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Disruption is an unavoidable reality in real estate

By February 24, 2015 One Comment

It’s not just Uber. If you are engaged in a consumer-driven industry, then disruption is part of your world — and that includes the real estate industry.

What other cues should we take from disruptive technologies and business models? If there is one business model that is ripe for being disrupted, it’s the traditional real estate brokerage:

  • Brokerages report low consumer satisfaction.
  • Brokerages are inefficient on multiple levels.
  • Brokerages are not always profitable.

Yes, buying a house is much more complicated and expensive than booking an Uber ride or purchasing a Starbucks coffee. However, the point is that the consumer drives our economy, just like the transportation and coffee-to-go economies.

Companies embracing the consumer and taking great pains to deliver a satisfying, efficient and consistent experience will always win. Yes, real estate transactions are complicated. Focusing on the consumer is not.

There are significant opportunities for agents and brokerages to minimize and, eventually, eliminate such occurrences.

What are we doing wrong? Let’s take a look at some of the things that happen before, during and after far too many real estate transactions.

  • I have personal stories of being unable to get an agent, both on the listing and buying side, solely because I was 12 to 18 months out from moving. Some may believe my expectation level was too high and I should’ve been satisfied with an impersonal drip email campaign. But I believe more personal attention is necessary regardless of someone’s timeline — and especially for pricier real estate transactions.
  • During a home transaction, consumers rely on multiple parties to perform any number of tasks. It’s not just about the agent. It’s about the home appraiser, the home inspector, the loan officer, the settlement provider and so on. Any one of these folks can impact the consumer experience negatively. Consumers can only hope that each party does a good job … with the agent involved at each step, protecting their interests. I know there are many opportunities to streamline and improve the transaction for both consumers and agents.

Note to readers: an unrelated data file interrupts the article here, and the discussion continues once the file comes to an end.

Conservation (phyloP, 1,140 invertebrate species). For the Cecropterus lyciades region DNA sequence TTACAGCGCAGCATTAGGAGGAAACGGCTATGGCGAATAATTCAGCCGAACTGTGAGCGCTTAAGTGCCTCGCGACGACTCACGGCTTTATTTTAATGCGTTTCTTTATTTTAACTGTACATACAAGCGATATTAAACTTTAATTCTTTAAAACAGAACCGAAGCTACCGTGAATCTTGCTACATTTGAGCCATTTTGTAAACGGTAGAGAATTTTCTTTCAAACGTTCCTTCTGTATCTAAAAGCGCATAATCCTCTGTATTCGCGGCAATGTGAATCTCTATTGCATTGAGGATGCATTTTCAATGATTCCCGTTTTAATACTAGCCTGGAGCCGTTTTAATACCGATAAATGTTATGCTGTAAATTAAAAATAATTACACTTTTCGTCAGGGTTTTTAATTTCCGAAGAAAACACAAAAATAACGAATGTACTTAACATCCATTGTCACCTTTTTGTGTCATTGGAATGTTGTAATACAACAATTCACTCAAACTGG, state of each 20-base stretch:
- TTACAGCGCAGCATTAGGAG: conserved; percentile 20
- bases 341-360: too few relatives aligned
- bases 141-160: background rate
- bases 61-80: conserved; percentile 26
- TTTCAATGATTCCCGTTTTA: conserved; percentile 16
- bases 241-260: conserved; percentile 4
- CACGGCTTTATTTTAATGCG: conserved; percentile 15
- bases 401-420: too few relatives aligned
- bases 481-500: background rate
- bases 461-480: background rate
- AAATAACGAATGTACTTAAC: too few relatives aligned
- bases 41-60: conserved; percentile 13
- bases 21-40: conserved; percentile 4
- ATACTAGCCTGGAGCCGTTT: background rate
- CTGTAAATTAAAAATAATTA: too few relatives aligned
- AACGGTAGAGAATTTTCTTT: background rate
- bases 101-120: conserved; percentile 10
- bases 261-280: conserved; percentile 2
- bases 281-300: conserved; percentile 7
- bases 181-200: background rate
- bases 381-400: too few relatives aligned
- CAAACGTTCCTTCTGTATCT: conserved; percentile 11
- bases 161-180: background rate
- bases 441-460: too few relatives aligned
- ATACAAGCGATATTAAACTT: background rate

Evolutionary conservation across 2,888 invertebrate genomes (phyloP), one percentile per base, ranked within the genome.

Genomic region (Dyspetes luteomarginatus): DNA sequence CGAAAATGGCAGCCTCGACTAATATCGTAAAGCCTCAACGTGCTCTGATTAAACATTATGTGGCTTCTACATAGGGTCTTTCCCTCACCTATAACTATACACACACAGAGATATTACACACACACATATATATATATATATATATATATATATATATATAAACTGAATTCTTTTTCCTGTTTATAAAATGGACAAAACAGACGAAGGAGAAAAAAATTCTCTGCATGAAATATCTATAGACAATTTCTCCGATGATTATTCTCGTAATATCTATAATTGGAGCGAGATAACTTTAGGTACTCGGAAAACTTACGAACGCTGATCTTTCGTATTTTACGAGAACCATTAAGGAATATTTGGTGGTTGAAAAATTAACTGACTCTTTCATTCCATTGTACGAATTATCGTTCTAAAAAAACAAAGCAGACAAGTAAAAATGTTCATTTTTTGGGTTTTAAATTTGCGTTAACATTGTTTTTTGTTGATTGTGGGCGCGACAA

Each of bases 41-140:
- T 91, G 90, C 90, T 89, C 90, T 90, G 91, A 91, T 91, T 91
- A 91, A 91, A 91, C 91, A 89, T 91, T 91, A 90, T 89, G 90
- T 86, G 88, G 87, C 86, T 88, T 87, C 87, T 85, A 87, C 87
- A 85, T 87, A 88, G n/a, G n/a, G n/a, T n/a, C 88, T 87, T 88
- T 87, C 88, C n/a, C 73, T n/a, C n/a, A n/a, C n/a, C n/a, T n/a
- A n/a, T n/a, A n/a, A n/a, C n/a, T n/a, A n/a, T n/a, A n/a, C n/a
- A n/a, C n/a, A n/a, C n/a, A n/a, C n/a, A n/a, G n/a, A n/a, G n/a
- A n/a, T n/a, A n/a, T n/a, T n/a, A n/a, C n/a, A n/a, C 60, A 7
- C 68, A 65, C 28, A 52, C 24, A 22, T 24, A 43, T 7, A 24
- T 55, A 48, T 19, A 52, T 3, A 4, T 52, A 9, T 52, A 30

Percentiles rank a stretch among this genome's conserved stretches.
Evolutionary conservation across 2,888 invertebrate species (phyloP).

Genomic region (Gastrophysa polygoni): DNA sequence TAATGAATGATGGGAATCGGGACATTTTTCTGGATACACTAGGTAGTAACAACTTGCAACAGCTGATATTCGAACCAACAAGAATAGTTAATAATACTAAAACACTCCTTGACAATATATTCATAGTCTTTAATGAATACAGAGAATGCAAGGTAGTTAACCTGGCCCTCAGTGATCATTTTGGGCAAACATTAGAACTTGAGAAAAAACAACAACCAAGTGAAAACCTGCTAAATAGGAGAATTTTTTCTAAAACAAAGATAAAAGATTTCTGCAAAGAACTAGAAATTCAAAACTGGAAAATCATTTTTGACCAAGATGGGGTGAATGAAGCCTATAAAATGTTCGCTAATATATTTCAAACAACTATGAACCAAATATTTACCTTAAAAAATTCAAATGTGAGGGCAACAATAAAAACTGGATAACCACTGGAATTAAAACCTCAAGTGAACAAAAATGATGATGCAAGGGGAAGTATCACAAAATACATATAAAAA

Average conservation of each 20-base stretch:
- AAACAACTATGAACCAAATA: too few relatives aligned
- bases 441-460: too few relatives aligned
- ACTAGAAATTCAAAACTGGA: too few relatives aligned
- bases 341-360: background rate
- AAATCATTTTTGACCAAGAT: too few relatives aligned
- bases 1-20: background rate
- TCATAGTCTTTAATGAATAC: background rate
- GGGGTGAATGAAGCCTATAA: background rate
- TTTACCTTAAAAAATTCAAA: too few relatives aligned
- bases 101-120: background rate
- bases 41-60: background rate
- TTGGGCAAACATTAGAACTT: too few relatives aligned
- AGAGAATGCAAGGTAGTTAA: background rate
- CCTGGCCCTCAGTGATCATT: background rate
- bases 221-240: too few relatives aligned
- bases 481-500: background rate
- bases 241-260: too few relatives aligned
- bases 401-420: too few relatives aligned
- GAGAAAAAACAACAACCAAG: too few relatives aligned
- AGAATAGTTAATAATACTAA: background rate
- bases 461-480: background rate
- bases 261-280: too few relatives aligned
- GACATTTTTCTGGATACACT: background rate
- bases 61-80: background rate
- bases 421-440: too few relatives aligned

• What about the client relationship post-closing? After a transaction is over (and let’s not forget that multiple people made thousands of dollars), would it be too much to ask to stay in touch, thank the consumer for their business and continue providing value for them in the future?

As an industry, we know there are multiple challenges complicating matters. Government regulation, board rules and fragmented technology providers muddy the waters. And the ubiquitous independent contractor mentality, plus fear of change and outright ignorance, all make disruption difficult.

Many in the industry willfully hide behind those challenges, believing the industry is too complicated and regulated to change, and that eventually interlopers will disappear.

We only have to look at the past to see that this attitude never works. There are numerous examples of disrupters to be found: Re/Max, Keller Williams, the Internet, email, Internet data exchange (IDX), Zillow and Trulia. For the most part, these disrupters have improved the industry. But what happens when a future disrupter changes everything … and we aren’t willing or able to adapt?

We must continue innovating and meeting consumer needs, or we risk ceding our livelihoods to someone — probably someone with lots of venture capital — who figures it out and leaves everyone else scratching their heads and losing clients.

Jose Perez is the founder of PCMS Consulting.

Email Jose Perez.

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